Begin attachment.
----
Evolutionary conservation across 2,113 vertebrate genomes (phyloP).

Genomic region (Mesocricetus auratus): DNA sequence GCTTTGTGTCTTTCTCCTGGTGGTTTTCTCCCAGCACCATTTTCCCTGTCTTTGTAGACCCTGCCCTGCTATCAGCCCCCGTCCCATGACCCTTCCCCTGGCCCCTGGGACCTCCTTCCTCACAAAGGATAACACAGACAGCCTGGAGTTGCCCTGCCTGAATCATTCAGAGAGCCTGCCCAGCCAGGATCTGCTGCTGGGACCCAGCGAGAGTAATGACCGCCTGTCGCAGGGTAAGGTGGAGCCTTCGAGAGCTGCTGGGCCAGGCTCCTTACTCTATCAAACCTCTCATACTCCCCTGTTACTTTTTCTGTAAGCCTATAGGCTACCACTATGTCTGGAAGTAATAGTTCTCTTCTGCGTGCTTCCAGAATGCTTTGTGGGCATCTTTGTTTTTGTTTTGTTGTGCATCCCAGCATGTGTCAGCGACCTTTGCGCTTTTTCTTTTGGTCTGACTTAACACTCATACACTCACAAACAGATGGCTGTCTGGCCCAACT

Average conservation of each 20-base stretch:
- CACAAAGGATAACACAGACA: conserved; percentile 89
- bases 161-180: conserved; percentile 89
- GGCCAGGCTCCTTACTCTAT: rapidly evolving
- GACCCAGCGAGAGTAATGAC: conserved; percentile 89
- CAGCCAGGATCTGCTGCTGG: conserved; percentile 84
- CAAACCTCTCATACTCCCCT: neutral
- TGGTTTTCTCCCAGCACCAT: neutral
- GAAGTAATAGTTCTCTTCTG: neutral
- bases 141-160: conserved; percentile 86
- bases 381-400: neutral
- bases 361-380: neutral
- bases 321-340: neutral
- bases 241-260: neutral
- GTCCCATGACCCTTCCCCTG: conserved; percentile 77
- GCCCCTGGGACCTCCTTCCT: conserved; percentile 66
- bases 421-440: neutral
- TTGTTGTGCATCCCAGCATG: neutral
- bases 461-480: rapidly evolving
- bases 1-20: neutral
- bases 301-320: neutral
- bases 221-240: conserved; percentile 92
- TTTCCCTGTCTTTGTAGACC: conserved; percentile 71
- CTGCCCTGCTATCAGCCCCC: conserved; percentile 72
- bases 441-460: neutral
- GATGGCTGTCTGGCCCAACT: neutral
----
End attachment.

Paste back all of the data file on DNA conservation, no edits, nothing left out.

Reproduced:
Evolutionary conservation across 2,113 vertebrate genomes (phyloP).

Genomic region (Mesocricetus auratus): DNA sequence GCTTTGTGTCTTTCTCCTGGTGGTTTTCTCCCAGCACCATTTTCCCTGTCTTTGTAGACCCTGCCCTGCTATCAGCCCCCGTCCCATGACCCTTCCCCTGGCCCCTGGGACCTCCTTCCTCACAAAGGATAACACAGACAGCCTGGAGTTGCCCTGCCTGAATCATTCAGAGAGCCTGCCCAGCCAGGATCTGCTGCTGGGACCCAGCGAGAGTAATGACCGCCTGTCGCAGGGTAAGGTGGAGCCTTCGAGAGCTGCTGGGCCAGGCTCCTTACTCTATCAAACCTCTCATACTCCCCTGTTACTTTTTCTGTAAGCCTATAGGCTACCACTATGTCTGGAAGTAATAGTTCTCTTCTGCGTGCTTCCAGAATGCTTTGTGGGCATCTTTGTTTTTGTTTTGTTGTGCATCCCAGCATGTGTCAGCGACCTTTGCGCTTTTTCTTTTGGTCTGACTTAACACTCATACACTCACAAACAGATGGCTGTCTGGCCCAACT

Average conservation of each 20-base stretch:
- CACAAAGGATAACACAGACA: conserved; percentile 89
- bases 161-180: conserved; percentile 89
- GGCCAGGCTCCTTACTCTAT: rapidly evolving
- GACCCAGCGAGAGTAATGAC: conserved; percentile 89
- CAGCCAGGATCTGCTGCTGG: conserved; percentile 84
- CAAACCTCTCATACTCCCCT: neutral
- TGGTTTTCTCCCAGCACCAT: neutral
- GAAGTAATAGTTCTCTTCTG: neutral
- bases 141-160: conserved; percentile 86
- bases 381-400: neutral
- bases 361-380: neutral
- bases 321-340: neutral
- bases 241-260: neutral
- GTCCCATGACCCTTCCCCTG: conserved; percentile 77
- GCCCCTGGGACCTCCTTCCT: conserved; percentile 66
- bases 421-440: neutral
- TTGTTGTGCATCCCAGCATG: neutral
- bases 461-480: rapidly evolving
- bases 1-20: neutral
- bases 301-320: neutral
- bases 221-240: conserved; percentile 92
- TTTCCCTGTCTTTGTAGACC: conserved; percentile 71
- CTGCCCTGCTATCAGCCCCC: conserved; percentile 72
- bases 441-460: neutral
- GATGGCTGTCTGGCCCAACT: neutral